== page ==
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nor a domestic bard, as far as the king and his partisans knew, who might teach the people to read and write Welsh; for be it known, that until that time, the bards and poets alone taught the knowledge of letters and figures to the Welsh; and in the monasteries nothing but French and Latin was taught. In consequence of this untoward circumstance that befell the country and nation, the knowlege of vocal song and of letters was nearly lost, and very few were found who had received any education, and still fewer who would make a show of it, for fear of treachery and conspiracy. Indeed it is currently believed that many of the poets disappeared, without having ever afterwards been heard of. Schools and all writing materials were prohibited. On that account want of system and great ignorance prevailed amongst the Welsh, and every vice and immorality became rampant. And scarcely could there be presented to the sight and knowledge of country and clan any one that was an adept in vocal song, or a song artistically composed; none but certain itinerant minstrels that perambulated the country; there was nothing in the form of vocal song, but abusive and satirical lyrics against every discreet and orderly person; possessing the merit of neither genius, knowledge, nor art.

Llawdden the bard, a man from Llandeilo Tal y Bont, in Gower, happened one morning to be in the company of his kinsman and intimate friend, GrufFydd ab Nicholas, at Abermarlais, when an itinerant minstrel entered the hall under the name of bard, with a song of eulogy, such as it was, addressed to Gruffydd, in which he celebrated him for evils that had never entered his mind to commit, which he called heroic exploits. Gruffydd placed the ballad in Llawdden's hand, and Llawdden read it, and it was in English, and having read it he composed the following Englyn:—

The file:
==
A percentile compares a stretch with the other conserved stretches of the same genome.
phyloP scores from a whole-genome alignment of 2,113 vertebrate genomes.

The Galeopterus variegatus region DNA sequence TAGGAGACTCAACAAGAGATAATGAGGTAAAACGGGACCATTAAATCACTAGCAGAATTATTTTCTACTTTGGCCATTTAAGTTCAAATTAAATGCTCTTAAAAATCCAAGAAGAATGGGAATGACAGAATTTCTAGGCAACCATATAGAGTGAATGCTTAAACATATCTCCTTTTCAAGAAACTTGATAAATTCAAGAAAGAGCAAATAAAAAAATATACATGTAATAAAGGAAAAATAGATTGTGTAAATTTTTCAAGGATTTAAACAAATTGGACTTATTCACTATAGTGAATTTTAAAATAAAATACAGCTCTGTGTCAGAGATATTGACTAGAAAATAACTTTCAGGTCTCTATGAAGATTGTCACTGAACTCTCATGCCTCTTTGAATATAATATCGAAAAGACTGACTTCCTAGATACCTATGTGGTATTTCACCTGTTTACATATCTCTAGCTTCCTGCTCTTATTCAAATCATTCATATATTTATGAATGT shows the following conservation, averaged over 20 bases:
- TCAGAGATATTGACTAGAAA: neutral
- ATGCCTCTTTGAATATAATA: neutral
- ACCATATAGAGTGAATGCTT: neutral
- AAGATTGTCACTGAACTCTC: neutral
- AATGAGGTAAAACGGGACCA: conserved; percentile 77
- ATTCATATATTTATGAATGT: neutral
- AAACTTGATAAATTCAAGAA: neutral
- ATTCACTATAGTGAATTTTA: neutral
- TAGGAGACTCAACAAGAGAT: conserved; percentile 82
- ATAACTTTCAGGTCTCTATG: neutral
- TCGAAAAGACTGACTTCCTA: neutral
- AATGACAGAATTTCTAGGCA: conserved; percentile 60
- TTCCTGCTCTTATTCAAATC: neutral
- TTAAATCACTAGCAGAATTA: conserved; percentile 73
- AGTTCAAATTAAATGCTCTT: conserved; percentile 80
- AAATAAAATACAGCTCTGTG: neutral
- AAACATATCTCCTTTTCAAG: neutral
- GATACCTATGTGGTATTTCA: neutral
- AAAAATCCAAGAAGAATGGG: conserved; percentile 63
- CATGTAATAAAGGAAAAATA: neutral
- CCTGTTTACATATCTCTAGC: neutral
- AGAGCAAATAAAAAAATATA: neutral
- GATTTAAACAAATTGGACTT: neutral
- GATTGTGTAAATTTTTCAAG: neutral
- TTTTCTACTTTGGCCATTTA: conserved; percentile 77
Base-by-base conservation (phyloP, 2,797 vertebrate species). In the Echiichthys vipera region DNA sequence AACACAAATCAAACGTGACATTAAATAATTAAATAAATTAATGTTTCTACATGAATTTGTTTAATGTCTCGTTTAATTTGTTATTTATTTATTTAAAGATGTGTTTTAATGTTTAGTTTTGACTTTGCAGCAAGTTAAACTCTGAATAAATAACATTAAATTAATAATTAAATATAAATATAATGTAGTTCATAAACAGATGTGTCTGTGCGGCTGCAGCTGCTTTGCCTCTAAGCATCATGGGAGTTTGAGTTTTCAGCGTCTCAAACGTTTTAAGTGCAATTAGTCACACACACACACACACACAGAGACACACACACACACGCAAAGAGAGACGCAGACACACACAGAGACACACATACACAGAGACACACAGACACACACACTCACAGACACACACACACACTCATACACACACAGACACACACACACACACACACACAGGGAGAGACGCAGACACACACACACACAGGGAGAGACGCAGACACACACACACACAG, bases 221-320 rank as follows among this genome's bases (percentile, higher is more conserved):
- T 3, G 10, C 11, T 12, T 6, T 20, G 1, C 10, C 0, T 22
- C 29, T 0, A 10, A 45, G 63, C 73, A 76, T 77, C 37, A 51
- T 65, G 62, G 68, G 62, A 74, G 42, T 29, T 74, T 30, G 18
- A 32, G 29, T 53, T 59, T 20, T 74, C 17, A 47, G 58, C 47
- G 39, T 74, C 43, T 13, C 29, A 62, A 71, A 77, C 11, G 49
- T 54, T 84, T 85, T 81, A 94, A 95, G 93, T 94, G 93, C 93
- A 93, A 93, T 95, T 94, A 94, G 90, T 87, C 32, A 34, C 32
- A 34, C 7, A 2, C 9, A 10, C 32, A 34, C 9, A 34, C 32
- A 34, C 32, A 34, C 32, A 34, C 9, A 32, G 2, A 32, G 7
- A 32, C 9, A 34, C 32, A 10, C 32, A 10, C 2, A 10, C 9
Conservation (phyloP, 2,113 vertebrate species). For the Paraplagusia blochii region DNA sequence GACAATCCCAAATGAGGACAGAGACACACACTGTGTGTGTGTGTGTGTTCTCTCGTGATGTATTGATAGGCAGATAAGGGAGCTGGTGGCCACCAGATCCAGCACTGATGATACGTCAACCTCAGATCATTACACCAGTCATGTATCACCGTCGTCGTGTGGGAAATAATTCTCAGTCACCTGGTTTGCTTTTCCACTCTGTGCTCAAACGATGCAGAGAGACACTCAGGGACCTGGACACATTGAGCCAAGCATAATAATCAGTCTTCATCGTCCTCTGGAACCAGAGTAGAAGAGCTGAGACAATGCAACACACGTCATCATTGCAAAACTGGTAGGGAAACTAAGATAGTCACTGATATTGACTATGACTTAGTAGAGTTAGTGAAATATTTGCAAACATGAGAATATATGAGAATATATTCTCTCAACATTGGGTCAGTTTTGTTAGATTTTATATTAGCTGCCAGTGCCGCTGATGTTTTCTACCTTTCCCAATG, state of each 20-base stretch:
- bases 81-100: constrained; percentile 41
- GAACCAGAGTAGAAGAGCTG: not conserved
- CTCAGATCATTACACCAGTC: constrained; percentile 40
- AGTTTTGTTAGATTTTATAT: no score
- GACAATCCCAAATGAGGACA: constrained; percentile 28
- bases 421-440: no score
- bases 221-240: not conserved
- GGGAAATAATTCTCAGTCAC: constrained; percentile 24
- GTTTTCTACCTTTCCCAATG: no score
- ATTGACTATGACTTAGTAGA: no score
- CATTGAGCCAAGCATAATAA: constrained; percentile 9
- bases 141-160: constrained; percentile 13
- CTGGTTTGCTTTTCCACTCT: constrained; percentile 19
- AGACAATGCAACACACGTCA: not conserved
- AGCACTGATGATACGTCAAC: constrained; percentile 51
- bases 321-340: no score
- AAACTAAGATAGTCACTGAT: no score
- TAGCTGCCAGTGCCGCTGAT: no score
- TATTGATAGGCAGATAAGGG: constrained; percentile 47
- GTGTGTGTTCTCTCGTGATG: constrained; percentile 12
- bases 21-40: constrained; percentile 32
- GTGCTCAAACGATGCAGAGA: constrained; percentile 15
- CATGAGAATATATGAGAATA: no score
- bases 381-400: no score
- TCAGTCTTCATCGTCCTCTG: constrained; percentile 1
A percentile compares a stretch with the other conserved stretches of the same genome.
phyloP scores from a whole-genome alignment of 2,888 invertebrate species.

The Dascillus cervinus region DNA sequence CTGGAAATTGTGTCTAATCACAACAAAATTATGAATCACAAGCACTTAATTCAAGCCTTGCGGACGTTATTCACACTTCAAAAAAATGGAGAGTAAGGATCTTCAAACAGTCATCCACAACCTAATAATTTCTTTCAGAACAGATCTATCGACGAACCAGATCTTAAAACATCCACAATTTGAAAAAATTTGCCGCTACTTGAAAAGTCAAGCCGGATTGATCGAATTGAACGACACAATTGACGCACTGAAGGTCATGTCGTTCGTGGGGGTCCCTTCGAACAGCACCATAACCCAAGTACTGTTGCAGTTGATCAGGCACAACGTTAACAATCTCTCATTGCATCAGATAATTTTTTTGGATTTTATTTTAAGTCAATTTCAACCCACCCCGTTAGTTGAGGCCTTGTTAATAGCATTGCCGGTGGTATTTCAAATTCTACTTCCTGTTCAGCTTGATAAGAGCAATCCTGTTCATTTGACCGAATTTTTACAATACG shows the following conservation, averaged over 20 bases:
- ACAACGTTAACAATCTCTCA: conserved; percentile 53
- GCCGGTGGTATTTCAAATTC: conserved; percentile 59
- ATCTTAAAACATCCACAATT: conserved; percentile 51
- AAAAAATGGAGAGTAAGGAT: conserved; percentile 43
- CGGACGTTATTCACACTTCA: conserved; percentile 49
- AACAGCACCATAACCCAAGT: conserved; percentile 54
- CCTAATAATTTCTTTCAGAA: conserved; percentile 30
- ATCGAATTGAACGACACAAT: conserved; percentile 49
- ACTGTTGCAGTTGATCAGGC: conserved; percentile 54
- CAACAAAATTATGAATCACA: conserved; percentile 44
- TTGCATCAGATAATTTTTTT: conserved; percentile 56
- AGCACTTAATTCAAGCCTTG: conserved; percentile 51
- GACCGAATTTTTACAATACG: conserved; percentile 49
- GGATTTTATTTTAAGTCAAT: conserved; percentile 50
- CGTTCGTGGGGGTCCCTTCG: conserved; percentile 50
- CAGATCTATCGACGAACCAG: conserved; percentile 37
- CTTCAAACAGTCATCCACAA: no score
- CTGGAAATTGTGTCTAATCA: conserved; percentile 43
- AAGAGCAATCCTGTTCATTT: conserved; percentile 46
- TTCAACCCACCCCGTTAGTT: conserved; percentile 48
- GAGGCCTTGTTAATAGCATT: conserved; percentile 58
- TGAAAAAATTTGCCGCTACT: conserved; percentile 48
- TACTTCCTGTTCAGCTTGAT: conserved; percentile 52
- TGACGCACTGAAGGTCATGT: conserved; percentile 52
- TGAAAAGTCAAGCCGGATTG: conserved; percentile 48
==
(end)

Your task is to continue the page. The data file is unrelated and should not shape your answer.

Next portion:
Every saucy, ungracious word, every song of spite,

Every slander and filthiness;

Every ill savour, every mischievousness,

Have been conveyed to our country.

"That is true," said Gruffydd, "but how can it be otherwise?" "Very easily," answered Llawdden, "let Eisteddvodau and chairs be convened under notice and proclamation of a year and a day, according to ancient usage, for the purpose of renewing the former knowledge of letters and vocal song peculiar to the Welsh nation, and of confirming the privilege of vocal song; and then it will be seen that the deficiency of genius and conscience will be but scanty." Gruffydd replied, "that is not permitted in the present day by the king's law." "It will be permitted," rejoined Llawdden, "if prudently asked." "It may be," said Gruffydd, "yet, where is there any hope?" "With you, my lord," answered Llawdden, "if you will but make an application; and if you do apply, I predict that you will succeed to your heart's content." "I will apply," said Gruffydd. He did apply, and obtained a warrant and privilege to go and return, under the protection of the king's license, that is, of St. Henry of Windsor. And in the twenty-first year of his coronation, the first great Eisteddvod of Carmarthen was held, and as many bards and poets as could be found were invited thither, and they were feasted, and were received with the welcome accorded by one gentleman to another. The respect of hall was paid to every composer of vocal song, and gifts and silk robes were presented to each, also a horse and a gold noble: they had their board free and their lodging gratuitous, and this over the space of forty days. And Llawdden from the land of Gower and from the family of Gruffydd Gower, and blood relation of Gruffydd ab Nicholas, and GwilymTew from Tir Iarll, and Davydd Nanmor, were found to excel in knowledge and genius; and they were required to exhibit the old sciences and usages which the ancient Cymry knew and understood in respect of the memorial of country, and the code of letters. And Llawdden was required to investigate and shew the Cynghaneddau (consonancy), and how they might be improved where necessary. And Llawdden was judged to be the best framer of consonancy in Wales; Gwilym Tew was judged to be the best in regard to old usages, and the ancient science of vocal song; and the most practically expert at vocal song, as well as the most skilful in regard to the customs of the courts of the Princes of Wales, as long as they existed, was considered to be Davydd Nanmor.